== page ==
The digestive process takes place as food passes through the mouth, stomach, small intestine, and large intestine. One of the most important parts of digestion occurs in the stomach, where gastric (stomach) acid helps break down proteins for further digestion in the small intestine.
A healthy stomach has a normal fasting pH (acidity level) between l and 2 (one million times more acid than water). This degree of acidity is required to digest food properly, to absorb some vitamins and minerals, and to ensure proper pancreatic enzyme function. There is an association between too little stomach acid and some health conditions. If there is too little stomach acid, some healthcare practitioners may recommend supplemental hydrochloric acid (betaine HCl), sometimes accompanied by proteolytic enzymes.
The Heidelberg capsule test:
Some physicians measure the stomach’s ability to produce gastric acid with a test called radiotelemetry, using a Heidelberg capsule.1 This test uses a small plastic capsule that is swallowed. The capsule contains electronic monitoring equipment. From within the intestinal tract, the capsule can measure the pH of the stomach, small intestine, and large intestine and transmit a signal, which is received by an antennae worn by the patient. The information gained in this way helps the physician determine whether or not adequate amounts of gastric acid are being produced.
In the absence of a laboratory test such as the Heidelberg capsule test, some doctors have the patient try a “self-test.”2 This test is less accurate than the Heidelberg test and should be done only under the supervision of a doctor. The test involves the following steps done over three days.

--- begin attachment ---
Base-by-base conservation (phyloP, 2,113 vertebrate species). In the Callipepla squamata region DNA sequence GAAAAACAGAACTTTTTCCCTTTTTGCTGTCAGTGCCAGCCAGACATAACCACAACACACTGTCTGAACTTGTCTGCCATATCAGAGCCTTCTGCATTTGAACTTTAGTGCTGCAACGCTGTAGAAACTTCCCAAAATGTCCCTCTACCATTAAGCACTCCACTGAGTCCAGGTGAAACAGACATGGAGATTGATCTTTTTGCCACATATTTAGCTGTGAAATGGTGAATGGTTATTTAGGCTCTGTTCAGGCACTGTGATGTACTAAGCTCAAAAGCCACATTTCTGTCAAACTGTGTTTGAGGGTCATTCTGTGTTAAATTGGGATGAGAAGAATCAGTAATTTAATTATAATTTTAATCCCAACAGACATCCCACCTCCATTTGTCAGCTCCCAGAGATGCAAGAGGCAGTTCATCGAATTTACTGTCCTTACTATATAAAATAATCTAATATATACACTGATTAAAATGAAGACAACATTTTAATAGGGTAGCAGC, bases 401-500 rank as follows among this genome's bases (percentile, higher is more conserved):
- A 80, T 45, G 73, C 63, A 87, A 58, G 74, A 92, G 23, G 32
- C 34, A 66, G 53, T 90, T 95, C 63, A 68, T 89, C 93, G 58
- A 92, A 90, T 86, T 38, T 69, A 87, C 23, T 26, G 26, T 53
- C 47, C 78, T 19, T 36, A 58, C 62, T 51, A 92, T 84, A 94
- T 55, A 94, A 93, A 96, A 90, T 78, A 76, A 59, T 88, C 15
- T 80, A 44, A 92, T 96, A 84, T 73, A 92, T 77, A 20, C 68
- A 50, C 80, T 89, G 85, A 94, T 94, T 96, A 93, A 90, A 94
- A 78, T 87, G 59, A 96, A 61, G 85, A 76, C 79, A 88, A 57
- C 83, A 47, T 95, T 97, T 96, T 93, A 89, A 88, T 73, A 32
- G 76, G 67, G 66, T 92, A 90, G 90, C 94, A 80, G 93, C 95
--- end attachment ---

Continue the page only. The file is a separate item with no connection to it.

On the first day, upon arising and 30 minutes before breakfast, the patient takes 10 grains (650 mg) of betaine HCl in tablet or capsule form. If any discomfort, nausea, or burning occurs, the betaine HCl is immediately discontinued and the doctor is consulted. If no discomfort occurs, the patient proceeds to step two.
On the second day, the patient repeats step one, this time taking two capsules instead of one. If there is any discomfort with two capsules, then the long-term dose is one capsule with each meal. If there is no discomfort, the patient proceeds with step three.
On the third day, step one is repeated, this time with three capsules instead of one. If there is any discomfort with three capsules, then the long-term dose is two capsules with each meal. If there is no discomfort, then the dose is three capsules with each meal.
Once the dose is determined, that amount is usually taken at the beginning of each meal.
People should not take hydrochloric acid capsules or tablets if they are also taking anything that might irritate the stomach lining. For example, hydrochloric acid should not be taken with aspirin, indomethacin, Bufferin, Anacin, butazolidine, cortisone, or Midol (Tylenol® and Datril® are acceptable). Hydrochloric acid capsules or tablets should not be chewed, because the acid may damage teeth.